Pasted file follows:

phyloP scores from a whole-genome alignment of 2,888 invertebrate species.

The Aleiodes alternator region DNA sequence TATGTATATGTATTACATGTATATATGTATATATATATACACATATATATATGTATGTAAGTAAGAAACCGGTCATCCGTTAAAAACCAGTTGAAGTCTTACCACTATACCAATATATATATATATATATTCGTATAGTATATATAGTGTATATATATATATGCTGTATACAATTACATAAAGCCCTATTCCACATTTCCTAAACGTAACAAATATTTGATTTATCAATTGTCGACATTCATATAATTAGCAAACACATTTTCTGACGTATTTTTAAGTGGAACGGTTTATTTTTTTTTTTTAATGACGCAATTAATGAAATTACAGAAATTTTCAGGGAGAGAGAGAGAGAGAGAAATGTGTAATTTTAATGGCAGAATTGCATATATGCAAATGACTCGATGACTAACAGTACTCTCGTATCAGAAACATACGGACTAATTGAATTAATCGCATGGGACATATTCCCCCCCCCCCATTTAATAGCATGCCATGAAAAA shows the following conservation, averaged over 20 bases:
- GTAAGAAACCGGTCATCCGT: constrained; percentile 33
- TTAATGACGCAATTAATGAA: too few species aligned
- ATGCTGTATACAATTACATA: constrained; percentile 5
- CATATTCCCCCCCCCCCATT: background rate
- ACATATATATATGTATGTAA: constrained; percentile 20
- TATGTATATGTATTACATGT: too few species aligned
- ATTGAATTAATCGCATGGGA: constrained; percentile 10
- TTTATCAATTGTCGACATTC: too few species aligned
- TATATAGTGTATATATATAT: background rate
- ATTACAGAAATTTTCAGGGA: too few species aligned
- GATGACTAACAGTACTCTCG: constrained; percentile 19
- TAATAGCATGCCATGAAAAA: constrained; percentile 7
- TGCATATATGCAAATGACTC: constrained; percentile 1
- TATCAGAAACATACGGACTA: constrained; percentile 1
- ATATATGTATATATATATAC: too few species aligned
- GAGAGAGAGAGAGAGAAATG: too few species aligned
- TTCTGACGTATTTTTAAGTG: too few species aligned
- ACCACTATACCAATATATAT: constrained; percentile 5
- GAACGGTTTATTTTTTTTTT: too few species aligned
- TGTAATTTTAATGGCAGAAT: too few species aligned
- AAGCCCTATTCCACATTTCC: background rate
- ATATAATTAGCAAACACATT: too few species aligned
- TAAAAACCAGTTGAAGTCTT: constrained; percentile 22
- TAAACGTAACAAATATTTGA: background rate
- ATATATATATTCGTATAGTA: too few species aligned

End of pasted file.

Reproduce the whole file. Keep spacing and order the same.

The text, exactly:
phyloP scores from a whole-genome alignment of 2,888 invertebrate species.

The Aleiodes alternator region DNA sequence TATGTATATGTATTACATGTATATATGTATATATATATACACATATATATATGTATGTAAGTAAGAAACCGGTCATCCGTTAAAAACCAGTTGAAGTCTTACCACTATACCAATATATATATATATATATTCGTATAGTATATATAGTGTATATATATATATGCTGTATACAATTACATAAAGCCCTATTCCACATTTCCTAAACGTAACAAATATTTGATTTATCAATTGTCGACATTCATATAATTAGCAAACACATTTTCTGACGTATTTTTAAGTGGAACGGTTTATTTTTTTTTTTTAATGACGCAATTAATGAAATTACAGAAATTTTCAGGGAGAGAGAGAGAGAGAGAAATGTGTAATTTTAATGGCAGAATTGCATATATGCAAATGACTCGATGACTAACAGTACTCTCGTATCAGAAACATACGGACTAATTGAATTAATCGCATGGGACATATTCCCCCCCCCCCATTTAATAGCATGCCATGAAAAA shows the following conservation, averaged over 20 bases:
- GTAAGAAACCGGTCATCCGT: constrained; percentile 33
- TTAATGACGCAATTAATGAA: too few species aligned
- ATGCTGTATACAATTACATA: constrained; percentile 5
- CATATTCCCCCCCCCCCATT: background rate
- ACATATATATATGTATGTAA: constrained; percentile 20
- TATGTATATGTATTACATGT: too few species aligned
- ATTGAATTAATCGCATGGGA: constrained; percentile 10
- TTTATCAATTGTCGACATTC: too few species aligned
- TATATAGTGTATATATATAT: background rate
- ATTACAGAAATTTTCAGGGA: too few species aligned
- GATGACTAACAGTACTCTCG: constrained; percentile 19
- TAATAGCATGCCATGAAAAA: constrained; percentile 7
- TGCATATATGCAAATGACTC: constrained; percentile 1
- TATCAGAAACATACGGACTA: constrained; percentile 1
- ATATATGTATATATATATAC: too few species aligned
- GAGAGAGAGAGAGAGAAATG: too few species aligned
- TTCTGACGTATTTTTAAGTG: too few species aligned
- ACCACTATACCAATATATAT: constrained; percentile 5
- GAACGGTTTATTTTTTTTTT: too few species aligned
- TGTAATTTTAATGGCAGAAT: too few species aligned
- AAGCCCTATTCCACATTTCC: background rate
- ATATAATTAGCAAACACATT: too few species aligned
- TAAAAACCAGTTGAAGTCTT: constrained; percentile 22
- TAAACGTAACAAATATTTGA: background rate
- ATATATATATTCGTATAGTA: too few species aligned